At the risk of using a cliché, I was moved to tears. While adults who are supposedly wiser than kids were bashing each other on the Internet, a child was very eloquently stating what is really important: people are hurting and in need of help.
That is what we should be focusing on. In the immediate aftermath of a tragedy, our priority should be the survivors and the families of the deceased. We need to do what we can to enable the injured to heal and the bereaved to bury their loved ones. We should be banding together to lift up those who have had their world ripped out from beneath their feet.
After some discussion, my son answered his own question about how to help.
“Just be kind.”
Because any act of kindness to the people in our immediate circles can have a ripple effect.
Recipients of kindness are far more likely to be kind themselves. My son is growing up with the belief that if he treats others with respect and empathy, if he speaks out against injustice and stands up for those who are being discriminated against, he can make a difference.
And maybe, in making that difference, he can plants seeds of new hope in the hearts of people who have been affected by tragedies.
How have your kids reacted to the shooting in Orlando? How do you talk to them about tragic events like this?
This is an original post to World Moms Network by Kirsten Doyle of Toronto, Canada. Photo credit: Feed My Starving Children. This picture has a creative commons attribution license.
If you’re a parent, or a child, or anyone, you may have heard the phrase. “It takes a village” (to raise a child). After reading a post written by a fellow contributor, KC, I remained in thought about this village that’s needed to raise our children.
KC is currently a stay-home-mum to a precious toddler, so you know she has one of the most rewarding and challenging positions in the universe; one weighted with a lot of responsibility, as well. Thankfully she takes the time to write about some of what’s going on in her world as a mum, a woman, and as a person, because out of her writing I found something I want to discuss, too. Check her out at http://www.mummyintransit.com. She is a really good writer, and she’s funny too.
In reading KC’s post I thought about my own experience as a child in Italy, a teenager in Tanzania, and an adult and parent in the United States. What was my village like? Who did my mum include in forming my personality and my worldview?
My mom was visiting with us in Kenya recently, and I decided to take her to Heshima’s Dignity Designs, a specialty jewelry shop I had heard great things about. I thought it would be a fun mother-daughter day out, and we could buy some lovely African beaded jewelry. What I didn’t realize was that we were about to learn about an inspirational program supporting special needs children in Kenya.
When we arrived at the shop, we met Heshima founder Tracey Hagman. She asked if we would like a tour of their children’s center before we started shopping, and we said, “Sure!” What we saw there touched and inspired us both.
Many special needs children in Kenya live a life with little dignity, and even less support. Heshima, meaning “dignity” in Swahili, provides assistance and services for Kenyan children with special needs, as well as their mothers.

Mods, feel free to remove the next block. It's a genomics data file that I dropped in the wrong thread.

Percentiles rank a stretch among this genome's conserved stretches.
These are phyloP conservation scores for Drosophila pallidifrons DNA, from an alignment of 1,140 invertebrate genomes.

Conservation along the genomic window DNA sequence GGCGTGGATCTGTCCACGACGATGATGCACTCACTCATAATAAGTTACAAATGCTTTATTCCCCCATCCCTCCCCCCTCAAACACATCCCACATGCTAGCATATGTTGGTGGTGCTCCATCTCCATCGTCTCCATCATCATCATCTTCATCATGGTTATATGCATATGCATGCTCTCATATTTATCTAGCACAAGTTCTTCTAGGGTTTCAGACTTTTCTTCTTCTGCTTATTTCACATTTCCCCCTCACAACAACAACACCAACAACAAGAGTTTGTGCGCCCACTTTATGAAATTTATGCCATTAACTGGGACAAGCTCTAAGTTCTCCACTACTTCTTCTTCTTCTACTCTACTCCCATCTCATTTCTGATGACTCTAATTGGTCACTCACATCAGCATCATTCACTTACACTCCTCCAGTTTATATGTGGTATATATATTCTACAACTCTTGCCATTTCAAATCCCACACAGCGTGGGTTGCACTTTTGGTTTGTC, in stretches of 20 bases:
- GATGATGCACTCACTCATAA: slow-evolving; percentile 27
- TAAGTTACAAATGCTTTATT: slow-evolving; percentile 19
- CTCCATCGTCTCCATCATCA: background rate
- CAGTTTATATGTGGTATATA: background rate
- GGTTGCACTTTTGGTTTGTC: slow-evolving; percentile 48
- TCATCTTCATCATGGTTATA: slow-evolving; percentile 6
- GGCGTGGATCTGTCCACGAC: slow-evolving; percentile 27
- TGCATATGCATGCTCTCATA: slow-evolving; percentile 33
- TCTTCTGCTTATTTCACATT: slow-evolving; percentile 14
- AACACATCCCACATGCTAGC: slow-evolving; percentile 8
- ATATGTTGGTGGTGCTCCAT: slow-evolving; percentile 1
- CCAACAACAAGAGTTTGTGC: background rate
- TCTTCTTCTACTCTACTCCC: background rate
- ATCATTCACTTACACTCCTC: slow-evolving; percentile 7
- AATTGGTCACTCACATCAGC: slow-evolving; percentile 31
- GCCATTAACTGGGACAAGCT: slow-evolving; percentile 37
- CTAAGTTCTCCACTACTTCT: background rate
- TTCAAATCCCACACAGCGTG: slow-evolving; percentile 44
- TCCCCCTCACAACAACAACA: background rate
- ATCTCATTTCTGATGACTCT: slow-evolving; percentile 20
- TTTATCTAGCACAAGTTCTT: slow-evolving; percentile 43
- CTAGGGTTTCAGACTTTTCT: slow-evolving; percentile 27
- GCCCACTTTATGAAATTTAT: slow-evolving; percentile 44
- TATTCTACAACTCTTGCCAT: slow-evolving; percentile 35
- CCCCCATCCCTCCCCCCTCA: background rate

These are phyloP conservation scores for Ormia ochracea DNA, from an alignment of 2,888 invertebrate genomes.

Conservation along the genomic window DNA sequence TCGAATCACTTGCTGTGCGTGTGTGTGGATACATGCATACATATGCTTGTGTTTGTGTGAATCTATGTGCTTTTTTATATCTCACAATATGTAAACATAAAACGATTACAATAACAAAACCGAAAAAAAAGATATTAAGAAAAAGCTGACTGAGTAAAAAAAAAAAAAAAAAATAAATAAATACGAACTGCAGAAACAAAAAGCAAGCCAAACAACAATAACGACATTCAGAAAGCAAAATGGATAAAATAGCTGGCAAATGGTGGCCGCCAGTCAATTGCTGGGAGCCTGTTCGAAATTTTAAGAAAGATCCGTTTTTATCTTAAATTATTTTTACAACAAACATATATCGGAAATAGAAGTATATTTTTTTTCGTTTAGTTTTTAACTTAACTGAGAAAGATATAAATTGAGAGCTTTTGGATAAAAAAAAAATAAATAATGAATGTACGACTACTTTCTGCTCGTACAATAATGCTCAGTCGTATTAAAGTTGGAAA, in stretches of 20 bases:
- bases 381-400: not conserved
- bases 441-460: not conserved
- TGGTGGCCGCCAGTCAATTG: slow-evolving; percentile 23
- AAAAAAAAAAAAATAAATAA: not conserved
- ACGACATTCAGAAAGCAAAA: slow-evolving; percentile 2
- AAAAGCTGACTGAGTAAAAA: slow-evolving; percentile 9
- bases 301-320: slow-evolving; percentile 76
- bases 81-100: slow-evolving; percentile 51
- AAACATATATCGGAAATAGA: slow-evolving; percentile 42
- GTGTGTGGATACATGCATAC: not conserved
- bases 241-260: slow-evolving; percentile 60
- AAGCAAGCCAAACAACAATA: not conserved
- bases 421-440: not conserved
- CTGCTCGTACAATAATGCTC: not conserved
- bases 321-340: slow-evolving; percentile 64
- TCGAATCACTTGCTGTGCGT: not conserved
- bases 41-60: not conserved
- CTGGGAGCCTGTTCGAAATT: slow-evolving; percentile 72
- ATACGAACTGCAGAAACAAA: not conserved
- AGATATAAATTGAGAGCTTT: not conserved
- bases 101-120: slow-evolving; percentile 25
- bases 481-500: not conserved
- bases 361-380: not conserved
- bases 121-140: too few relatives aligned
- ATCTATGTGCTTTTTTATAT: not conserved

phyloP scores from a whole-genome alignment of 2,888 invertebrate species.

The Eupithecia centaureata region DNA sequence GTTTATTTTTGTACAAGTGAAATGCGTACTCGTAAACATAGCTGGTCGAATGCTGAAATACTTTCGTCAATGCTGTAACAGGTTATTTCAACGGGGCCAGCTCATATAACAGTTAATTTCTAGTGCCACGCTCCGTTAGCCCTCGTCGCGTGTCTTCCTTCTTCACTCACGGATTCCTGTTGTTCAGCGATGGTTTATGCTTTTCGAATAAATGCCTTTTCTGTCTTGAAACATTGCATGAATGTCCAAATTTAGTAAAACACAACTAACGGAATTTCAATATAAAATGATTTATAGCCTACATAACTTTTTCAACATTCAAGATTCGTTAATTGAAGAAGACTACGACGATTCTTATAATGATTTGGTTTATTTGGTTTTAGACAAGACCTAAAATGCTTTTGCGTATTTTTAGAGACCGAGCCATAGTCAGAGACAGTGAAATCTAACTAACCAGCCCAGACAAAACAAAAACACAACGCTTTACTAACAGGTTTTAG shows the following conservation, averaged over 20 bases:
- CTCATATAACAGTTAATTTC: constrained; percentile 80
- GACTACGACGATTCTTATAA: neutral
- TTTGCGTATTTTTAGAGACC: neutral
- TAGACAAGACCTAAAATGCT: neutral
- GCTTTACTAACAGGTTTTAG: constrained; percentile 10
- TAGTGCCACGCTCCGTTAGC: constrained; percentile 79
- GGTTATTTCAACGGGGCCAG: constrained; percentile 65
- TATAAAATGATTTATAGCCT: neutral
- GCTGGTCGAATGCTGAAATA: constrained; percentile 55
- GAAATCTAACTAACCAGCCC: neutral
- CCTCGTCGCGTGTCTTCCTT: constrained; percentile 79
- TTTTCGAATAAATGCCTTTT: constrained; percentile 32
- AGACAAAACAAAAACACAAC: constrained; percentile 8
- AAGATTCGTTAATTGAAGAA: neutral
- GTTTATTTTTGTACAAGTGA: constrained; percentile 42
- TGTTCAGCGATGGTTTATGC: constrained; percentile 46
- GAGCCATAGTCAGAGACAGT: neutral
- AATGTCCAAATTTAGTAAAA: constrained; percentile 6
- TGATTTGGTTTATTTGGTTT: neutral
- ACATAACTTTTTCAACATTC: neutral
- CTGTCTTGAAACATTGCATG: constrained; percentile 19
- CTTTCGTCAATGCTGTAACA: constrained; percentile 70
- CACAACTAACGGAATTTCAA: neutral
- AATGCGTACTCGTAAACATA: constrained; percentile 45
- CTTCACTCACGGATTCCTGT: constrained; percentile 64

Kenya sorely lacks institutions providing services for children with disabilities. Many special needs children in Kenya are kept at home, out of school, sometimes hidden from the community due to stigma. Those that do attend public school often languish, neglected, without any targeted assistance. Very few special needs children ever have the opportunity to receive the special education or therapy they need.
Heshima seeks to meet the needs of such children – children with cerebral palsy, cognitive impairment, physical and learning disabilities, epilepsy, and other conditions.
Heshima provides meals, basic education, and specialized therapy (physical, occupational and speech) to the special needs children in their center. Heshima also supports the mothers of each enrolled child, providing them with training, employment, and much-needed income. Heshima moms are employed as water distributors, jewelry makers, or as assistants within the Heshima program.
We got a chance to meet many of Heshima’s children, moms and staff during our visit that day. The center is beautiful – bright, cheery, and full of brightly colored toys, bean bags, and books. The children were so HAPPY. As we passed through the center, some children were contentedly napping. Other children were starting their therapy sessions, using both locally made and imported devices to help the children develop their gross and fine-motor skills. Still other children were sitting in class, working on their handwriting or listening to stories. It was a warm, welcoming space full of smiles and cheer. I felt good just being there.
After we toured the center, we made our back to our original destination – the Dignity Designs jewelry shop, and picked up several gorgeous pieces. The proceeds from jewelry sales all go towards salaries for the Heshima moms, giving them the income they need to support their family. The jewelry is truly beautiful and unique!
I was so inspired to see the work that Heshima is doing with these wonderful kids. These children deserve love and support. They deserve to be seen for who they are as individuals – not as labels, stereotypes, or stigma. Their moms deserve to make a living wage, and to connect with and get support from other moms going through the same challenges. Thanks to Heshima, they’re getting all this, and more.
If you would like to support the work done at Heshima, you can visit their website to make a donation. The center operates almost exclusively on individual donations, and relies heavily on the support of people like us!
Are quality services for special needs children available where you live? What is being done locally to support people with disabilities in your country?
This is an original post to World Moms Blog by Tara Wambugu. Follow Tara and her family’s adventures on her blog, Mama Mgeni, and connect with her on Facebook, Instagram, and Twitter.
Photo credits: Heshima, used by permission.